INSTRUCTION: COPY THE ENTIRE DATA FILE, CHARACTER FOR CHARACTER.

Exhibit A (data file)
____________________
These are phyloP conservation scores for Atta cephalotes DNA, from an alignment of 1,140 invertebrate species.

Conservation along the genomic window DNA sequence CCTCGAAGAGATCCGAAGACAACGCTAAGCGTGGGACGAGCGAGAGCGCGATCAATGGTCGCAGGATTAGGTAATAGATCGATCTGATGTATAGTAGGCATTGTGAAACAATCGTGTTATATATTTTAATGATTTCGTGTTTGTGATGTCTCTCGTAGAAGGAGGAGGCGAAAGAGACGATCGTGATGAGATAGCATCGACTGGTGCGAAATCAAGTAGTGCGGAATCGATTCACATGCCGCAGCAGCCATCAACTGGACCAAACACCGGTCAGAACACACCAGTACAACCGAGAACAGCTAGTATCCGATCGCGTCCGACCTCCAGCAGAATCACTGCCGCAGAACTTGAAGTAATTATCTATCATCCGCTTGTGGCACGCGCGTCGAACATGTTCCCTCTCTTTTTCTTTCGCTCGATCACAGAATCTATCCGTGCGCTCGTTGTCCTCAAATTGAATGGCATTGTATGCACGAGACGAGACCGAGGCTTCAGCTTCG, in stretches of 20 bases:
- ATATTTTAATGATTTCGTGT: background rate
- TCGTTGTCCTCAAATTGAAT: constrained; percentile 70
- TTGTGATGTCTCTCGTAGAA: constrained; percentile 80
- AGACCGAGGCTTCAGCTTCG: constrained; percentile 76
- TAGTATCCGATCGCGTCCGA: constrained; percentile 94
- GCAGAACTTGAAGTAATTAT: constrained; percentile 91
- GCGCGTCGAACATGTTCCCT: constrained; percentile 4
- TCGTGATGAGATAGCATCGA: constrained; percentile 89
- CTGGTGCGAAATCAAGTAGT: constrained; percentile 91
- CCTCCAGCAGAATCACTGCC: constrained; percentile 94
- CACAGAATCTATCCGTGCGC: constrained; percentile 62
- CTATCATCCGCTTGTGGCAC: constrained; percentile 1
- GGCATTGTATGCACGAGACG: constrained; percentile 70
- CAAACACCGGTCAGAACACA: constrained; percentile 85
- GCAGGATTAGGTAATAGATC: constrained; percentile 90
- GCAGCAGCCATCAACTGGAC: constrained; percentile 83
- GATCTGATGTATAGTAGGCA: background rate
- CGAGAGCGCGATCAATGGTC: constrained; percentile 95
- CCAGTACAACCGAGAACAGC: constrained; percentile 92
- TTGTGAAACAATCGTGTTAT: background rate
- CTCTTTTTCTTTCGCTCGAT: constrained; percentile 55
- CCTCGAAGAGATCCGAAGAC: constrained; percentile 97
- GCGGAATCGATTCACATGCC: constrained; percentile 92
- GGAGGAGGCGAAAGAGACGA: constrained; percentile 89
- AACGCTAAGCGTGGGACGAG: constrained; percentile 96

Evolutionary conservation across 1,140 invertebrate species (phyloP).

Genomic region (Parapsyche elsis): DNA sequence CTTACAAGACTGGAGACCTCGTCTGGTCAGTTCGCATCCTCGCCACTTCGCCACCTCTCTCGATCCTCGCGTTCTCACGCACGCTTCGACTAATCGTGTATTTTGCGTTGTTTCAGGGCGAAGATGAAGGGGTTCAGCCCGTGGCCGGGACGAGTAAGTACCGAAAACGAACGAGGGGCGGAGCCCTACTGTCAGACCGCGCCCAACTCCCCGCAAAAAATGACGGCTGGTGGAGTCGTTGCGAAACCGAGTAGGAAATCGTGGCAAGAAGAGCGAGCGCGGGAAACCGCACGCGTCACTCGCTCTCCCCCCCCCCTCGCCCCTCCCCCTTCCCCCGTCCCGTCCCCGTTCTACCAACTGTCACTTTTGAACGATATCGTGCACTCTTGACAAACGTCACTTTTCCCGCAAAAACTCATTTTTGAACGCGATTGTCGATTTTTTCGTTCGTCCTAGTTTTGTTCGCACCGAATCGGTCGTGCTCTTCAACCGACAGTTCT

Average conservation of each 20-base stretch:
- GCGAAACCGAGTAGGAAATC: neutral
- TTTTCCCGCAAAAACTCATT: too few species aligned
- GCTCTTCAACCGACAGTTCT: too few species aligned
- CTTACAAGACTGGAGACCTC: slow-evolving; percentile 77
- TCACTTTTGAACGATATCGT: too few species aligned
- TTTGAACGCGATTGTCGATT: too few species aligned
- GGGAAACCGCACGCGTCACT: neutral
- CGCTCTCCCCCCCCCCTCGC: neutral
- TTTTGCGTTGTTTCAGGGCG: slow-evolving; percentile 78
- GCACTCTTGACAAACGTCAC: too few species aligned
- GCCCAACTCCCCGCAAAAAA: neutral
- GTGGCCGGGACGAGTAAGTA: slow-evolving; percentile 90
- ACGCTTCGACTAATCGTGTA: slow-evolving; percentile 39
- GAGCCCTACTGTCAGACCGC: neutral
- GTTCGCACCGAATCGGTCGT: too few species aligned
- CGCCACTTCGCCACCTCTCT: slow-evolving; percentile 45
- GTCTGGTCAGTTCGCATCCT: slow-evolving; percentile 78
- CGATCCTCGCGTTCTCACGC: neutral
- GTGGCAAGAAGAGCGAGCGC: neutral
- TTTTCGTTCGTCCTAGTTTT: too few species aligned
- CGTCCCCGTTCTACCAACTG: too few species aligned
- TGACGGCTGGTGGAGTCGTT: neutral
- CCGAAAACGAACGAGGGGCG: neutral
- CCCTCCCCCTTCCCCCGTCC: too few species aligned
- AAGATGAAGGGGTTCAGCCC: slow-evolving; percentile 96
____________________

These are phyloP conservation scores for Atta cephalotes DNA, from an alignment of 1,140 invertebrate species.

Conservation along the genomic window DNA sequence CCTCGAAGAGATCCGAAGACAACGCTAAGCGTGGGACGAGCGAGAGCGCGATCAATGGTCGCAGGATTAGGTAATAGATCGATCTGATGTATAGTAGGCATTGTGAAACAATCGTGTTATATATTTTAATGATTTCGTGTTTGTGATGTCTCTCGTAGAAGGAGGAGGCGAAAGAGACGATCGTGATGAGATAGCATCGACTGGTGCGAAATCAAGTAGTGCGGAATCGATTCACATGCCGCAGCAGCCATCAACTGGACCAAACACCGGTCAGAACACACCAGTACAACCGAGAACAGCTAGTATCCGATCGCGTCCGACCTCCAGCAGAATCACTGCCGCAGAACTTGAAGTAATTATCTATCATCCGCTTGTGGCACGCGCGTCGAACATGTTCCCTCTCTTTTTCTTTCGCTCGATCACAGAATCTATCCGTGCGCTCGTTGTCCTCAAATTGAATGGCATTGTATGCACGAGACGAGACCGAGGCTTCAGCTTCG, in stretches of 20 bases:
- ATATTTTAATGATTTCGTGT: background rate
- TCGTTGTCCTCAAATTGAAT: constrained; percentile 70
- TTGTGATGTCTCTCGTAGAA: constrained; percentile 80
- AGACCGAGGCTTCAGCTTCG: constrained; percentile 76
- TAGTATCCGATCGCGTCCGA: constrained; percentile 94
- GCAGAACTTGAAGTAATTAT: constrained; percentile 91
- GCGCGTCGAACATGTTCCCT: constrained; percentile 4
- TCGTGATGAGATAGCATCGA: constrained; percentile 89
- CTGGTGCGAAATCAAGTAGT: constrained; percentile 91
- CCTCCAGCAGAATCACTGCC: constrained; percentile 94
- CACAGAATCTATCCGTGCGC: constrained; percentile 62
- CTATCATCCGCTTGTGGCAC: constrained; percentile 1
- GGCATTGTATGCACGAGACG: constrained; percentile 70
- CAAACACCGGTCAGAACACA: constrained; percentile 85
- GCAGGATTAGGTAATAGATC: constrained; percentile 90
- GCAGCAGCCATCAACTGGAC: constrained; percentile 83
- GATCTGATGTATAGTAGGCA: background rate
- CGAGAGCGCGATCAATGGTC: constrained; percentile 95
- CCAGTACAACCGAGAACAGC: constrained; percentile 92
- TTGTGAAACAATCGTGTTAT: background rate
- CTCTTTTTCTTTCGCTCGAT: constrained; percentile 55
- CCTCGAAGAGATCCGAAGAC: constrained; percentile 97
- GCGGAATCGATTCACATGCC: constrained; percentile 92
- GGAGGAGGCGAAAGAGACGA: constrained; percentile 89
- AACGCTAAGCGTGGGACGAG: constrained; percentile 96

Evolutionary conservation across 1,140 invertebrate species (phyloP).

Genomic region (Parapsyche elsis): DNA sequence CTTACAAGACTGGAGACCTCGTCTGGTCAGTTCGCATCCTCGCCACTTCGCCACCTCTCTCGATCCTCGCGTTCTCACGCACGCTTCGACTAATCGTGTATTTTGCGTTGTTTCAGGGCGAAGATGAAGGGGTTCAGCCCGTGGCCGGGACGAGTAAGTACCGAAAACGAACGAGGGGCGGAGCCCTACTGTCAGACCGCGCCCAACTCCCCGCAAAAAATGACGGCTGGTGGAGTCGTTGCGAAACCGAGTAGGAAATCGTGGCAAGAAGAGCGAGCGCGGGAAACCGCACGCGTCACTCGCTCTCCCCCCCCCCTCGCCCCTCCCCCTTCCCCCGTCCCGTCCCCGTTCTACCAACTGTCACTTTTGAACGATATCGTGCACTCTTGACAAACGTCACTTTTCCCGCAAAAACTCATTTTTGAACGCGATTGTCGATTTTTTCGTTCGTCCTAGTTTTGTTCGCACCGAATCGGTCGTGCTCTTCAACCGACAGTTCT

Average conservation of each 20-base stretch:
- GCGAAACCGAGTAGGAAATC: neutral
- TTTTCCCGCAAAAACTCATT: too few species aligned
- GCTCTTCAACCGACAGTTCT: too few species aligned
- CTTACAAGACTGGAGACCTC: slow-evolving; percentile 77
- TCACTTTTGAACGATATCGT: too few species aligned
- TTTGAACGCGATTGTCGATT: too few species aligned
- GGGAAACCGCACGCGTCACT: neutral
- CGCTCTCCCCCCCCCCTCGC: neutral
- TTTTGCGTTGTTTCAGGGCG: slow-evolving; percentile 78
- GCACTCTTGACAAACGTCAC: too few species aligned
- GCCCAACTCCCCGCAAAAAA: neutral
- GTGGCCGGGACGAGTAAGTA: slow-evolving; percentile 90
- ACGCTTCGACTAATCGTGTA: slow-evolving; percentile 39
- GAGCCCTACTGTCAGACCGC: neutral
- GTTCGCACCGAATCGGTCGT: too few species aligned
- CGCCACTTCGCCACCTCTCT: slow-evolving; percentile 45
- GTCTGGTCAGTTCGCATCCT: slow-evolving; percentile 78
- CGATCCTCGCGTTCTCACGC: neutral
- GTGGCAAGAAGAGCGAGCGC: neutral
- TTTTCGTTCGTCCTAGTTTT: too few species aligned
- CGTCCCCGTTCTACCAACTG: too few species aligned
- TGACGGCTGGTGGAGTCGTT: neutral
- CCGAAAACGAACGAGGGGCG: neutral
- CCCTCCCCCTTCCCCCGTCC: too few species aligned
- AAGATGAAGGGGTTCAGCCC: slow-evolving; percentile 96